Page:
"That's Not Alright Mama." Vegas Wedding Chapels Could Soon Be Without The "King"
The company that owns the "Elvis" name has told chapel operators to stop using Elvis impersonators as part of their wedding package.
The Las Vegas Review-Journal reports that the Authentic Brands Group, who own the trademark rights to the names "Elvis," "Elvis Presley," "and "The King of Rock and Roll," have notified all Vegas wedding chapels they could no longer use the names or likeness.
Saying, "That's Not Alright Mama" chapel owners were stunned to receive the cease and desist letter. A spokesman for Authentic Brands said they are not trying to "shut down chapels that offer Elvis packages in Las Vegas. We are seeking to partner with each of these small businesses to ensure that their use of Elvis' name, image, and likeness are officially licensed and authorized by the estate so that they can continue their operations. Elvis is embedded into the fabric of Las Vegas history."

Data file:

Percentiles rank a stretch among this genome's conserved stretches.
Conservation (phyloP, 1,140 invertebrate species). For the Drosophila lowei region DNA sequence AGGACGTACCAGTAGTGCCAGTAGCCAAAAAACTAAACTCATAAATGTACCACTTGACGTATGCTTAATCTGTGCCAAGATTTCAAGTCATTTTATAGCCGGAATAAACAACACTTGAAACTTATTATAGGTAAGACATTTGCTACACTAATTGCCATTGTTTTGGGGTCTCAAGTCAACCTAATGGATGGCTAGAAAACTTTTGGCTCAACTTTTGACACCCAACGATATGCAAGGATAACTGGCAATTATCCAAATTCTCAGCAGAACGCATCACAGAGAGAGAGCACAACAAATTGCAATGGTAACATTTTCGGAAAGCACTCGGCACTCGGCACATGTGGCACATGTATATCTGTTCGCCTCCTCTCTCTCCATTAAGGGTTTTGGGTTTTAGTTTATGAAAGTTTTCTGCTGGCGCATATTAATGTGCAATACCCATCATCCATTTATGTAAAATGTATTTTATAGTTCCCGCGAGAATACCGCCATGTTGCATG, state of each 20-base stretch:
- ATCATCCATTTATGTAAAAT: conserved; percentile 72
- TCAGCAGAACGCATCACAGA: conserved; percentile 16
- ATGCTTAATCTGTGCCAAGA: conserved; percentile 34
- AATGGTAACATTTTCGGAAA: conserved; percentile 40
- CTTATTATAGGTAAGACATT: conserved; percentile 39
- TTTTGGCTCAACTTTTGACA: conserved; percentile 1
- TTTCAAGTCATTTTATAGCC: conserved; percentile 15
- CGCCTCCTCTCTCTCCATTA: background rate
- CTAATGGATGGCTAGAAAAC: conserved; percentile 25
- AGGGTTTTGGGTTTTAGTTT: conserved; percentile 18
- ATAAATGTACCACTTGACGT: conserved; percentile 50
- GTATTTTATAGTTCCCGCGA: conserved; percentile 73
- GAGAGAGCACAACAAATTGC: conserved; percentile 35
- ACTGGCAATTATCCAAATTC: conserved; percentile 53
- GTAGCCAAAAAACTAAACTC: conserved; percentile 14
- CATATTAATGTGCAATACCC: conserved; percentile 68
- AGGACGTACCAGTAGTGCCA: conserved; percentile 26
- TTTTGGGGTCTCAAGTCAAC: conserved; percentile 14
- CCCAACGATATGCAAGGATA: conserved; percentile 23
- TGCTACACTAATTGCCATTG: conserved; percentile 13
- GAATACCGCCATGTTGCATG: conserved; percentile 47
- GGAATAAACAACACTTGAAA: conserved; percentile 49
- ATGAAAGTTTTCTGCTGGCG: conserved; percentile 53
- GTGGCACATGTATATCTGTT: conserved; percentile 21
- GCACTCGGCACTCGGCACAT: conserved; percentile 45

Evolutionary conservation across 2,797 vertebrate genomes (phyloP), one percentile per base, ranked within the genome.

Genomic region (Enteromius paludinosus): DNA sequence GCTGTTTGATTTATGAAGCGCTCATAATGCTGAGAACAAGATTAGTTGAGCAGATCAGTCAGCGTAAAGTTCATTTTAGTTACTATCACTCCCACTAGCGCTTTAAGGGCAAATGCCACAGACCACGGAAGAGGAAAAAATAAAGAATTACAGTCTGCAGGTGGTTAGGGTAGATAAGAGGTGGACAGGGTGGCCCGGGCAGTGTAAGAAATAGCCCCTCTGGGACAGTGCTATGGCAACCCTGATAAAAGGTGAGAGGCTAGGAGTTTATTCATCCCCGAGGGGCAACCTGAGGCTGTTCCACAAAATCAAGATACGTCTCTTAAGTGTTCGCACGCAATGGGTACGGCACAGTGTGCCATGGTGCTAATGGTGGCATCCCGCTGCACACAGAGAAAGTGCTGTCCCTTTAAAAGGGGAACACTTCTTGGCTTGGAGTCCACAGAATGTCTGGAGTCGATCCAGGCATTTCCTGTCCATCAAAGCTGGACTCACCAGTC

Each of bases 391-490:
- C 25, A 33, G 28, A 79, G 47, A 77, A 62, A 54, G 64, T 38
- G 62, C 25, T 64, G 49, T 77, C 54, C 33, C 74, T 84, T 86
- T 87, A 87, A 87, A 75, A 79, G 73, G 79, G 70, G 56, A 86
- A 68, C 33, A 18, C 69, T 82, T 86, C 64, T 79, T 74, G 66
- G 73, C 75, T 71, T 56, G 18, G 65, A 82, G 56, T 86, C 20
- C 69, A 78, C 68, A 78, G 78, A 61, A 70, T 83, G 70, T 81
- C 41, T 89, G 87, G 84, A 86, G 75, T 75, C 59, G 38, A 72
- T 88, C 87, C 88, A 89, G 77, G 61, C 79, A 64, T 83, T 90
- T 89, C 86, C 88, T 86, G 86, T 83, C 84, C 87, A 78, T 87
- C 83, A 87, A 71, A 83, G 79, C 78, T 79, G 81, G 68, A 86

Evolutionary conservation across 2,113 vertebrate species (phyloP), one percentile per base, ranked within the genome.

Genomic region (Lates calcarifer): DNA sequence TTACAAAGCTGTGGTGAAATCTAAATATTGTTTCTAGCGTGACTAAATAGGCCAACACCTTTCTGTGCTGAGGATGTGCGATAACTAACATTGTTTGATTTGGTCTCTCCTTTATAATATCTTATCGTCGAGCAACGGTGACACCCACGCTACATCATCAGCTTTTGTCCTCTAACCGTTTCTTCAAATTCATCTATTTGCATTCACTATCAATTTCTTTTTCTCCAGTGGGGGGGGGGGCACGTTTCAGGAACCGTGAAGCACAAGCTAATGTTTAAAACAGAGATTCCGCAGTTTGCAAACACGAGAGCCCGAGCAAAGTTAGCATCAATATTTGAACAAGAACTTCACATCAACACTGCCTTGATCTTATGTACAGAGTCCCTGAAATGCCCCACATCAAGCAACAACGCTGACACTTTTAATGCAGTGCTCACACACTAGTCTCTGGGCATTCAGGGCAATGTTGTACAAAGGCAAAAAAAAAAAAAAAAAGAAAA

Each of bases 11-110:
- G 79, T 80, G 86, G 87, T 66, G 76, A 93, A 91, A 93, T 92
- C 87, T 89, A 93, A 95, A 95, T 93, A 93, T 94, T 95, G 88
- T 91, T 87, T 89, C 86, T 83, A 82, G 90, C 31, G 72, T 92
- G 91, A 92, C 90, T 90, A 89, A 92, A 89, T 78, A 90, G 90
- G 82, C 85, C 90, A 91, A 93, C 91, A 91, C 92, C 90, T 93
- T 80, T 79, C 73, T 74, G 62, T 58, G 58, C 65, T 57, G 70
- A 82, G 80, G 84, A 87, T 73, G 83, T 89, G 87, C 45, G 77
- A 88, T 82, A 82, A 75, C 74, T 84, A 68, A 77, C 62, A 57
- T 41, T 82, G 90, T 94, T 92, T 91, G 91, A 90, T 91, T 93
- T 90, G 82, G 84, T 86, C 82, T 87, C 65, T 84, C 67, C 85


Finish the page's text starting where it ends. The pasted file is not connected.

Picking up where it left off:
According to the article, the licensing company oversees the estates of big names like movie star Marilyn Monroe, boxer Muhammad Ali and 50 consumer brands.
One chapel owner Kent Ripley, whose business is called Elvis Weddings, said he has never run into this issue in 25 years of performing as Elvis. Ripley asked, "They want to protect the Elvis brand. But what are they protecting by taking Elvis away from the public?"
The article then went on to say that the city's wedding industry generates $2 billion a year, and officials say Elvis-themed weddings represent a significant number of the ceremonies performed.
And it seems that the company that owns the right to the name want a little piece of that action.